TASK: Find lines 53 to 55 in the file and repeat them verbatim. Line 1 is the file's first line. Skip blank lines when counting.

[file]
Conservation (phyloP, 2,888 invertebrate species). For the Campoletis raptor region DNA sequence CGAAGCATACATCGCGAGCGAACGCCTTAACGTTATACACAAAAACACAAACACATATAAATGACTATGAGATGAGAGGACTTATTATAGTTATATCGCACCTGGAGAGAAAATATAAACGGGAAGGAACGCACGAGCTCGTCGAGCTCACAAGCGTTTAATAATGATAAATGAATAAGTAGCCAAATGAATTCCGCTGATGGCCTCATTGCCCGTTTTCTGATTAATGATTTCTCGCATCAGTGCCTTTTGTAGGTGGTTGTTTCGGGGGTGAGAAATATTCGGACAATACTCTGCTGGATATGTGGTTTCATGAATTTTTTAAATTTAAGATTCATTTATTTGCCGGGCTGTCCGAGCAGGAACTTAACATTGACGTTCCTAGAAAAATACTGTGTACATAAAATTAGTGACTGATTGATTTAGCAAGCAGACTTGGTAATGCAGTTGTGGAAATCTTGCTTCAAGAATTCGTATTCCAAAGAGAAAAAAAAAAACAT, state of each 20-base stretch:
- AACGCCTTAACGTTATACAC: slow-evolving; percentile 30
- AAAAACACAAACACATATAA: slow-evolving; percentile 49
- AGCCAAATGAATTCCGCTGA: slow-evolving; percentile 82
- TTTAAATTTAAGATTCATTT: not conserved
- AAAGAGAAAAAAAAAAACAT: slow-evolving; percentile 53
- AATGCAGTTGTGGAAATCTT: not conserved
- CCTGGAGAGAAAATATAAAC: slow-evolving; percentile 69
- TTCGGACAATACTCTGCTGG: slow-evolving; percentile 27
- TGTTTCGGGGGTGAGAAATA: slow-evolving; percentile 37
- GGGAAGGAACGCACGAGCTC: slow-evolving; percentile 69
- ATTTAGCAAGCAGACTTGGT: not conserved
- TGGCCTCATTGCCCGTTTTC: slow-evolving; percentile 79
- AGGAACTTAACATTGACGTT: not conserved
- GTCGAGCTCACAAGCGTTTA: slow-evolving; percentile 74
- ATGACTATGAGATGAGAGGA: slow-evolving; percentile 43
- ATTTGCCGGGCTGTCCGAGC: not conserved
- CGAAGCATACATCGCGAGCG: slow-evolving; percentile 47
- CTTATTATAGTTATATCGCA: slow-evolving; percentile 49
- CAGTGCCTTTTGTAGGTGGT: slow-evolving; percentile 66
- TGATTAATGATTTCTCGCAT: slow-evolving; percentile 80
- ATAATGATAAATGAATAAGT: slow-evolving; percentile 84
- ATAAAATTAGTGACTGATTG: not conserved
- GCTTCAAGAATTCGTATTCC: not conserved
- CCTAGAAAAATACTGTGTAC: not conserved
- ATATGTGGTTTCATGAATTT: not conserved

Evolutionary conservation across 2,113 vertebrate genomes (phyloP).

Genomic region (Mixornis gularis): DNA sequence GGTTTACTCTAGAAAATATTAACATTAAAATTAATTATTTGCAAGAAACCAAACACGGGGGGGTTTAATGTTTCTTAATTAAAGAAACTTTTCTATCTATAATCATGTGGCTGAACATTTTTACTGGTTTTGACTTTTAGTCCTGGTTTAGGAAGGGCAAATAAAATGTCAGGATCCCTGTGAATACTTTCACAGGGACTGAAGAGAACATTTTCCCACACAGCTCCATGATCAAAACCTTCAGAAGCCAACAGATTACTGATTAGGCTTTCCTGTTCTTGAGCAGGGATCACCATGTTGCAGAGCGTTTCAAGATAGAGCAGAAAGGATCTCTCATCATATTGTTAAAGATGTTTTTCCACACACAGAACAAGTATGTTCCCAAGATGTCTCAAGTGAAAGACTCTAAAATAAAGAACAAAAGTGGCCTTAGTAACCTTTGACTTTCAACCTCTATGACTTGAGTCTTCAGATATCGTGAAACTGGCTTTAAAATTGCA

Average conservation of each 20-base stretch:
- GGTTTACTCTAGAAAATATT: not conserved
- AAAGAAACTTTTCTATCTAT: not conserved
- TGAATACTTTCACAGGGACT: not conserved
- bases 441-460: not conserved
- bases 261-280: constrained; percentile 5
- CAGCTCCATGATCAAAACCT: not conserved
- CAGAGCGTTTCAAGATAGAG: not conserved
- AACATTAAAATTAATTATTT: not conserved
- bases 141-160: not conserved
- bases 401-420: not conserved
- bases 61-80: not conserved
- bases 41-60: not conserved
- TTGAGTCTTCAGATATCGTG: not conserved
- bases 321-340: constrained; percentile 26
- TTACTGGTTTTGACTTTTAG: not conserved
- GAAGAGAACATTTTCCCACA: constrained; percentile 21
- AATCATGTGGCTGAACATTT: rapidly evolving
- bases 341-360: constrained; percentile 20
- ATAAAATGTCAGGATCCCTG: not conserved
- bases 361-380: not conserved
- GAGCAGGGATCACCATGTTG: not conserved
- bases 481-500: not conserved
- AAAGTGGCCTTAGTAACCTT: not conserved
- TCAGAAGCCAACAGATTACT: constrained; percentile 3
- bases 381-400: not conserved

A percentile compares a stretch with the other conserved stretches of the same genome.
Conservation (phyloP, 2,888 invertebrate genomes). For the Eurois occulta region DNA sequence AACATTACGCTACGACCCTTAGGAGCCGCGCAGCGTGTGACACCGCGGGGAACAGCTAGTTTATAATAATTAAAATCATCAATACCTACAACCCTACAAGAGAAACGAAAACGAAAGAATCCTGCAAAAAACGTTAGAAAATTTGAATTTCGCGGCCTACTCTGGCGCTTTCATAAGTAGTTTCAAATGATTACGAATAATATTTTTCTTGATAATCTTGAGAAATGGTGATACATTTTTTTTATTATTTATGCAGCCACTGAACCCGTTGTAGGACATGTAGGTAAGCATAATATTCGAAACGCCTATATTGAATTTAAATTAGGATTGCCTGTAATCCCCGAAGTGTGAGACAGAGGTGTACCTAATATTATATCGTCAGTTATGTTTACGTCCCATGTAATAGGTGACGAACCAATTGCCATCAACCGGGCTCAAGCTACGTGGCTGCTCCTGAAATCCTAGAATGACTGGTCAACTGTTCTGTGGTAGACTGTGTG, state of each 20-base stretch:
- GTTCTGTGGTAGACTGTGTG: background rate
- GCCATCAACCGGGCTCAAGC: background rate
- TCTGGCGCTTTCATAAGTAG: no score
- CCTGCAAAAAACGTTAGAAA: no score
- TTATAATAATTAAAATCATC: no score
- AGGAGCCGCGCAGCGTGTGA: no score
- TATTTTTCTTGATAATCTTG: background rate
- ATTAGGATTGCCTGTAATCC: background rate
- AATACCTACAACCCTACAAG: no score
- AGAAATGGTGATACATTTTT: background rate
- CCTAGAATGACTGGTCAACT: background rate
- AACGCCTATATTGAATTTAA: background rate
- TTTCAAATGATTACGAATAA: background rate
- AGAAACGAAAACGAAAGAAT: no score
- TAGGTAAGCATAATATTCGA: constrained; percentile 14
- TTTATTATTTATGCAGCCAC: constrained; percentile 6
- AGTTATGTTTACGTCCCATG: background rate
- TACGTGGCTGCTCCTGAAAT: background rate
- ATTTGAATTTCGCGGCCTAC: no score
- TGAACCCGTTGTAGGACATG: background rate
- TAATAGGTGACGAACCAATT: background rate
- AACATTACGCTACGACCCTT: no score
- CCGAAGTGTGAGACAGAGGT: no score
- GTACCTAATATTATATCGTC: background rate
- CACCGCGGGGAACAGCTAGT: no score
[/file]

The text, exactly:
- TCAGAAGCCAACAGATTACT: constrained; percentile 3
- bases 381-400: not conserved

A percentile compares a stretch with the other conserved stretches of the same genome.